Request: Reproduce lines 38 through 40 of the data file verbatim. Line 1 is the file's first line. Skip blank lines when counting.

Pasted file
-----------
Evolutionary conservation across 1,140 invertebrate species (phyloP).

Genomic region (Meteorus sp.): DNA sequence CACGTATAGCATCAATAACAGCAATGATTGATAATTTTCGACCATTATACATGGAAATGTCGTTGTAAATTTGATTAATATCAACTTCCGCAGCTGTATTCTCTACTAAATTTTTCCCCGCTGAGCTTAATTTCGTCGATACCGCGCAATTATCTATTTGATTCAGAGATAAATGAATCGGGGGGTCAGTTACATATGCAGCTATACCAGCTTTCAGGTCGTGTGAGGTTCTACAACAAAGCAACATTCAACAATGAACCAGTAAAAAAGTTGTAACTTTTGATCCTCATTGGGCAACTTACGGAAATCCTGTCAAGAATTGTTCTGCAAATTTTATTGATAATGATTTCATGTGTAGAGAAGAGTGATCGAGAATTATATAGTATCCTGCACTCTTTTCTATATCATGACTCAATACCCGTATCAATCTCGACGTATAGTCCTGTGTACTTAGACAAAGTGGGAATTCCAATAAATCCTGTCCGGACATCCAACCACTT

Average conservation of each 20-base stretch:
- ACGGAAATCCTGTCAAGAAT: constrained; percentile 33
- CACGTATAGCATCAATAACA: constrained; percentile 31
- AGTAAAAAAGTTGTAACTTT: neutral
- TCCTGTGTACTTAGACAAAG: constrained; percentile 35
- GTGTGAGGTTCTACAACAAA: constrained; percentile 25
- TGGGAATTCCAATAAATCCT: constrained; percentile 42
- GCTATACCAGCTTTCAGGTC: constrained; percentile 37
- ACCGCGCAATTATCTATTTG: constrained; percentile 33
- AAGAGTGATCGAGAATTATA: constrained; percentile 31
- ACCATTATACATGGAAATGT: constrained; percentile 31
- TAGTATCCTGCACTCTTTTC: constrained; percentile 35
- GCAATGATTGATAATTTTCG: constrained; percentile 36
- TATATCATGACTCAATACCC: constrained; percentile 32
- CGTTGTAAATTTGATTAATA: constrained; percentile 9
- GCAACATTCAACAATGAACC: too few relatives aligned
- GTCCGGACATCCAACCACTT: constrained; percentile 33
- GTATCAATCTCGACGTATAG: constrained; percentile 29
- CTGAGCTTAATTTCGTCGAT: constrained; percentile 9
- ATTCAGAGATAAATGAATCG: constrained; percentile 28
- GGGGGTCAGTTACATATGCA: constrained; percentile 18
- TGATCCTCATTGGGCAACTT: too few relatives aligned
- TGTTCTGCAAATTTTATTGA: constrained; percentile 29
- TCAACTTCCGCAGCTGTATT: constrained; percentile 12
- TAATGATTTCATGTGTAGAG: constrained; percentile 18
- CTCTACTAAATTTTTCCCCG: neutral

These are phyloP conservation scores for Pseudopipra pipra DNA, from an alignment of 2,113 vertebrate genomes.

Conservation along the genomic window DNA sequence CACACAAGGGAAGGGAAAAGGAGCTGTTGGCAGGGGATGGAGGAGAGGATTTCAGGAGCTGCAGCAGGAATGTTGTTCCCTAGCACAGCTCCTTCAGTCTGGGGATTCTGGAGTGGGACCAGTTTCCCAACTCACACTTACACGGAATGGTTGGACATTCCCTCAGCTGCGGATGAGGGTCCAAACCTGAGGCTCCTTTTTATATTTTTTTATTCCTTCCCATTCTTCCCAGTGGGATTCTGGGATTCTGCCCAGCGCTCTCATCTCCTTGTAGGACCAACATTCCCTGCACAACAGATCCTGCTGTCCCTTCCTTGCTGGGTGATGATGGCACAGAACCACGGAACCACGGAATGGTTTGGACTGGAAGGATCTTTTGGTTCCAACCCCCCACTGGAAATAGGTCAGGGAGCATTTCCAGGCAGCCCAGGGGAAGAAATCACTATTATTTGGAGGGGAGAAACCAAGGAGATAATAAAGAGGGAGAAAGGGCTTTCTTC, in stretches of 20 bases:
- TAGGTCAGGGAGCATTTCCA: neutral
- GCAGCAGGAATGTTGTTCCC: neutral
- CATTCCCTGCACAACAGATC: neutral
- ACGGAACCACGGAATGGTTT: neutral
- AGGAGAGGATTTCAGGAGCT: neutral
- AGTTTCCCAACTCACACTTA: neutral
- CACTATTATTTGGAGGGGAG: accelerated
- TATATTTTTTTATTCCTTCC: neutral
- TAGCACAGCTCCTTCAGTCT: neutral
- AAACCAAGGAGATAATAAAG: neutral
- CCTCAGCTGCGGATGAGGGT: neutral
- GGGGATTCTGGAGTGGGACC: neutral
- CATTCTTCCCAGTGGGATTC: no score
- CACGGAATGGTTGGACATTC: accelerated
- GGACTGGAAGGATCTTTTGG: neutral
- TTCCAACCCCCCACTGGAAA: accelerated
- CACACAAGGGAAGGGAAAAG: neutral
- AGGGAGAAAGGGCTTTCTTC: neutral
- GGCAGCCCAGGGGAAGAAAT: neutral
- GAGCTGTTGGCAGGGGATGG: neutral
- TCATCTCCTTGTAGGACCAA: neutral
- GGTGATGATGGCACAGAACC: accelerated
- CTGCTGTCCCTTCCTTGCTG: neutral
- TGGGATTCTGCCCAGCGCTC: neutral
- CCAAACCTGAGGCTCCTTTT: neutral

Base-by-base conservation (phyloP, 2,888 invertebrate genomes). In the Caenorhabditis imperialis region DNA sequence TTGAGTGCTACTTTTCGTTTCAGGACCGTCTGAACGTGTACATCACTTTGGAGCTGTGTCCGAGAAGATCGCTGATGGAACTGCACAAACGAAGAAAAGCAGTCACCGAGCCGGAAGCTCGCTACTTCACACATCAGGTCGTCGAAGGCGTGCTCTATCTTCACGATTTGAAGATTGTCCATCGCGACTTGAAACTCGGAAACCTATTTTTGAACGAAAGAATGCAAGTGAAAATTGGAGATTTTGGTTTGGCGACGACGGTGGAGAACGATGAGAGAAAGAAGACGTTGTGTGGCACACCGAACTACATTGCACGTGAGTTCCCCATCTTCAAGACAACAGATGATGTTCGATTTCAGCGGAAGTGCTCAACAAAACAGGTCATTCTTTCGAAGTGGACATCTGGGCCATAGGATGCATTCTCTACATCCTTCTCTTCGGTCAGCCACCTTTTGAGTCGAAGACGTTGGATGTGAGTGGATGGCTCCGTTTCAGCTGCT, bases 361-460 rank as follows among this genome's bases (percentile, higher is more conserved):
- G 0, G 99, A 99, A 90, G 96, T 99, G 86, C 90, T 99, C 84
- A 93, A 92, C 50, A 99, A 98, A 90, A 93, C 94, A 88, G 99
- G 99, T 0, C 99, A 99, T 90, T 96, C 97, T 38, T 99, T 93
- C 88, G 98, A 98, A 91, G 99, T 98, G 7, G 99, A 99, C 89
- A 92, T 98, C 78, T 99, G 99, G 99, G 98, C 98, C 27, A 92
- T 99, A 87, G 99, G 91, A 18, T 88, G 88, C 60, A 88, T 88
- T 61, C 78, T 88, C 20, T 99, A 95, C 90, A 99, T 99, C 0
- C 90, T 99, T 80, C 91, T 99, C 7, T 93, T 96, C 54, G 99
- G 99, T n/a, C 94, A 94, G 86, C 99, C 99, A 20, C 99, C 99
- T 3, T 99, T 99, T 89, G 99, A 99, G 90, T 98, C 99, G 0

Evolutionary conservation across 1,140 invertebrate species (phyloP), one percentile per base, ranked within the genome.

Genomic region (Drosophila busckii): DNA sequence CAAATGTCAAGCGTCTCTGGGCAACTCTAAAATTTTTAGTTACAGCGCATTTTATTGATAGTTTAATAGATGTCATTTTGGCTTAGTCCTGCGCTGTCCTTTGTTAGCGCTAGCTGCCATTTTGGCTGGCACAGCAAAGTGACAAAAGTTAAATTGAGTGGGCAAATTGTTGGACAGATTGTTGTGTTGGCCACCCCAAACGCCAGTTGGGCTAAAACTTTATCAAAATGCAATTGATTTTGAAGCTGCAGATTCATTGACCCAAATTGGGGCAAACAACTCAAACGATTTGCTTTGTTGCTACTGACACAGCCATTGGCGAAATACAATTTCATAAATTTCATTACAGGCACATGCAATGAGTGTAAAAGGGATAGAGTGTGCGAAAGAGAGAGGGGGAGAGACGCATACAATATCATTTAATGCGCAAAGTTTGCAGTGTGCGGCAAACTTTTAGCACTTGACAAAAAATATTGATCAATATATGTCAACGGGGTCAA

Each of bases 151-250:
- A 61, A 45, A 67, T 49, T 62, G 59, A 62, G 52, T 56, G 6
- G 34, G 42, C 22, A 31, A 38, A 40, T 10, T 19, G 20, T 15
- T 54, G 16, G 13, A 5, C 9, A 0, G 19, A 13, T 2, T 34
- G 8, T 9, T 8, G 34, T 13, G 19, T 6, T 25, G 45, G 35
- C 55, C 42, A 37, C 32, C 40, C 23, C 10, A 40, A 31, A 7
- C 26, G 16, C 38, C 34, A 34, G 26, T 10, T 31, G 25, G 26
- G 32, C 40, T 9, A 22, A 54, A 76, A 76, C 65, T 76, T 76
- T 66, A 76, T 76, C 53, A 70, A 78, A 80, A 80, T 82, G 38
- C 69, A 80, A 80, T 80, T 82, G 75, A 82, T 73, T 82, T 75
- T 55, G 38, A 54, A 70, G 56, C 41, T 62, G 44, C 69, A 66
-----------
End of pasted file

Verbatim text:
- TATATTTTTTTATTCCTTCC: neutral
- TAGCACAGCTCCTTCAGTCT: neutral
- AAACCAAGGAGATAATAAAG: neutral